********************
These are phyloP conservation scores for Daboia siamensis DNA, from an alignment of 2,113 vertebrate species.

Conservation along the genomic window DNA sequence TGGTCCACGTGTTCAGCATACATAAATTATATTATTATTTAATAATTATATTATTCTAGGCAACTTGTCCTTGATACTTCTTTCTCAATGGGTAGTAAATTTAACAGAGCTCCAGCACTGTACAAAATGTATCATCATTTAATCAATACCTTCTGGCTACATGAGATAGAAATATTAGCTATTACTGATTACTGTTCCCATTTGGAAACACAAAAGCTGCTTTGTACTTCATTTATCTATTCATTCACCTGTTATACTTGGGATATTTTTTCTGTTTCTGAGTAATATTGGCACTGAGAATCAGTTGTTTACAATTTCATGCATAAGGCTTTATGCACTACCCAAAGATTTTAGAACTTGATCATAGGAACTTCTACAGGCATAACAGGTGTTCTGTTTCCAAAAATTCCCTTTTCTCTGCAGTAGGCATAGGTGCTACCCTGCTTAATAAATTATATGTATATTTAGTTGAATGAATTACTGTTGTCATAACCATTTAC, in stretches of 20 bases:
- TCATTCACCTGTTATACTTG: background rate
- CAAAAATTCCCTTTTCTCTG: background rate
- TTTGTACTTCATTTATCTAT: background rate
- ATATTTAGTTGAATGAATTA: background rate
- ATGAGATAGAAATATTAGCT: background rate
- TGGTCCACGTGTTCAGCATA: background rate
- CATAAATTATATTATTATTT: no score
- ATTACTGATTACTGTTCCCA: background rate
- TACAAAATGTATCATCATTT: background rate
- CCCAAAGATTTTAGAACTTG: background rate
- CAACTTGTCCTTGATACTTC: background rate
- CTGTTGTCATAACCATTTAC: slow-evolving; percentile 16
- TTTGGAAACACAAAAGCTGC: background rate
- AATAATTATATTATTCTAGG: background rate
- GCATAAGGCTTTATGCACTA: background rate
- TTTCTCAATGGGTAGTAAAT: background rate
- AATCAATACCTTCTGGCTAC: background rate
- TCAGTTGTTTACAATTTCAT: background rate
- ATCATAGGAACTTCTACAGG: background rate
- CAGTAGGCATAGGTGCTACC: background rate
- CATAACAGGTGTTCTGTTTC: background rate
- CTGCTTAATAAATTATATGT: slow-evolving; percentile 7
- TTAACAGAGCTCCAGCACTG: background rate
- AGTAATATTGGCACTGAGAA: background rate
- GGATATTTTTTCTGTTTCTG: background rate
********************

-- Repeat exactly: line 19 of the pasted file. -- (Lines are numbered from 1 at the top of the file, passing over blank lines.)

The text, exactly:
- AATCAATACCTTCTGGCTAC: background rate